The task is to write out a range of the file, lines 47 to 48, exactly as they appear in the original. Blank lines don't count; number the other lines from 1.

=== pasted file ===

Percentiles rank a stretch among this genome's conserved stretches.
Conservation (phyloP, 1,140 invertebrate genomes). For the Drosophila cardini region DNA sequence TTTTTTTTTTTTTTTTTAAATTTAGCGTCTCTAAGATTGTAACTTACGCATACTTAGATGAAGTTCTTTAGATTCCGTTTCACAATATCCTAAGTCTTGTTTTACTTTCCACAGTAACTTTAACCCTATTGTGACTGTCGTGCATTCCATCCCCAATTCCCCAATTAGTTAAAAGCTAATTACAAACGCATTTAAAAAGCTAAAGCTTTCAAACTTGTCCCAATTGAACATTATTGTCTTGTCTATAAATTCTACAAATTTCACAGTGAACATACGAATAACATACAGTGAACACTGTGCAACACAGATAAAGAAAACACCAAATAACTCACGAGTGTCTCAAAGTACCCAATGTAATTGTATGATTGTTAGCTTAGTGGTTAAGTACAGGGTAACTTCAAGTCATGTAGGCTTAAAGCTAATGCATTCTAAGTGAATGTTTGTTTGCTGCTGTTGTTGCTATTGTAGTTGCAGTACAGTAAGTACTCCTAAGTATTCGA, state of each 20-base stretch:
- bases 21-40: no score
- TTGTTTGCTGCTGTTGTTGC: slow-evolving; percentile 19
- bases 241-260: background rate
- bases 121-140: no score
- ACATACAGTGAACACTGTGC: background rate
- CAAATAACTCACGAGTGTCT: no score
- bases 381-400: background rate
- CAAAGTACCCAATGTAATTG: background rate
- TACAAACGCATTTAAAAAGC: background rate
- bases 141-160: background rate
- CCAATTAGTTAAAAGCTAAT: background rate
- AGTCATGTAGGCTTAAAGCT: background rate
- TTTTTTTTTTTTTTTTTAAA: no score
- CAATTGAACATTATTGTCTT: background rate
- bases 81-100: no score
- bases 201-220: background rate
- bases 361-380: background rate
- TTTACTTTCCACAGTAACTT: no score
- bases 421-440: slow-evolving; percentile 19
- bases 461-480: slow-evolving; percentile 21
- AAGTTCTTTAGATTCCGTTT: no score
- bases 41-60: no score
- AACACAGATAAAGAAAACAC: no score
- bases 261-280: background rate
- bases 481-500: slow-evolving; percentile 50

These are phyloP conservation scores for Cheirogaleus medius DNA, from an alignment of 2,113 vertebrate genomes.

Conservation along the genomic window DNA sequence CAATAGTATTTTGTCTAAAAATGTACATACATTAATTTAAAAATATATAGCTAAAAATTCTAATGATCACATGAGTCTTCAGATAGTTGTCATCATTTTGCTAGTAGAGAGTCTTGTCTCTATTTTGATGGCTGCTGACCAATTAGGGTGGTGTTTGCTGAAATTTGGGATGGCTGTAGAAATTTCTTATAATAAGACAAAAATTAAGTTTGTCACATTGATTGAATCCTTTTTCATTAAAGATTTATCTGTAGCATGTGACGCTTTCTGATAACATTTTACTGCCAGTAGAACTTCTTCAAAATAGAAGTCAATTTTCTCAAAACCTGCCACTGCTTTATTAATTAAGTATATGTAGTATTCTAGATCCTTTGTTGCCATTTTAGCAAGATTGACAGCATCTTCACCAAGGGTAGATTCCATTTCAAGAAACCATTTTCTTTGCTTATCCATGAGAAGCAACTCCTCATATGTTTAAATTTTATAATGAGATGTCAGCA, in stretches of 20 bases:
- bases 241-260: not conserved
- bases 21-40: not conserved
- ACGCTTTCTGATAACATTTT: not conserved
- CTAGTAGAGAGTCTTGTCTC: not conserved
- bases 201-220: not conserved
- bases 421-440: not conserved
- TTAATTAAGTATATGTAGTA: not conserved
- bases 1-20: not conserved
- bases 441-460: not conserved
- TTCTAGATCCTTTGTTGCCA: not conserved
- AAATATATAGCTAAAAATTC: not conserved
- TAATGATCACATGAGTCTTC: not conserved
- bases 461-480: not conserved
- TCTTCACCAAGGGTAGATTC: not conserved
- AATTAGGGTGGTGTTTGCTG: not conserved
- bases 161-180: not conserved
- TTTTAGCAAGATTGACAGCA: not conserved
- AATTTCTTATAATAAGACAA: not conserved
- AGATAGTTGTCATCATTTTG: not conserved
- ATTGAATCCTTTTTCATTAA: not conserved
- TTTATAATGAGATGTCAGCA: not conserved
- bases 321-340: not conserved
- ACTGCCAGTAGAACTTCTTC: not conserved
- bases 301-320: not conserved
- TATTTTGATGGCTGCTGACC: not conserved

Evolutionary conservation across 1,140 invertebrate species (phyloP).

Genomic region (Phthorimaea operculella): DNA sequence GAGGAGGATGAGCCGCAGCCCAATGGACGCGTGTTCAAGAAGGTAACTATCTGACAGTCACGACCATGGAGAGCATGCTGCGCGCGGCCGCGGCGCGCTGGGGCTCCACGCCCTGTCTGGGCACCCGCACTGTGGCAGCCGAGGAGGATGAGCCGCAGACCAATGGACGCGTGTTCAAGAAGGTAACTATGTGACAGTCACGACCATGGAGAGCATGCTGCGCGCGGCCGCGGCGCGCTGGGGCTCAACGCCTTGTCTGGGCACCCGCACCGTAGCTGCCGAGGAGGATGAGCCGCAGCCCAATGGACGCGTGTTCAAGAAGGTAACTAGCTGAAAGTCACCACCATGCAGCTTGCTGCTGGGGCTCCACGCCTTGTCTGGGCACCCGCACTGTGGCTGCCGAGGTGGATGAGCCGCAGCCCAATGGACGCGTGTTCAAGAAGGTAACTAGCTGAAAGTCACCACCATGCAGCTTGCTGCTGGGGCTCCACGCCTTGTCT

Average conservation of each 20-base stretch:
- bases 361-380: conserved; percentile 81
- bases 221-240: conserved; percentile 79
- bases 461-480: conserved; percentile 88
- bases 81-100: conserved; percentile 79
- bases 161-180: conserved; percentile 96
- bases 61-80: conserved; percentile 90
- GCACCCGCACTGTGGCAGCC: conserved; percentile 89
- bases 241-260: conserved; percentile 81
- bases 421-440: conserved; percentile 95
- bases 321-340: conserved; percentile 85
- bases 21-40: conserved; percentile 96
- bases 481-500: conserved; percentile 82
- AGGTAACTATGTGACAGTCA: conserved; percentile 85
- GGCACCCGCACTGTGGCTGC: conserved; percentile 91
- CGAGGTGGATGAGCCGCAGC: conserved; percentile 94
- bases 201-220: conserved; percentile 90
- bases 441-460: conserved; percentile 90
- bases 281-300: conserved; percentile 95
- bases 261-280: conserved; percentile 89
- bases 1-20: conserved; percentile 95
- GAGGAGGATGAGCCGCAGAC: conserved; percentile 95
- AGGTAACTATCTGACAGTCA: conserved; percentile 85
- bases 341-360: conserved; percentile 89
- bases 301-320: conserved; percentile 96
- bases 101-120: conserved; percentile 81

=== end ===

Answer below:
- AATTTCTTATAATAAGACAA: not conserved
- AGATAGTTGTCATCATTTTG: not conserved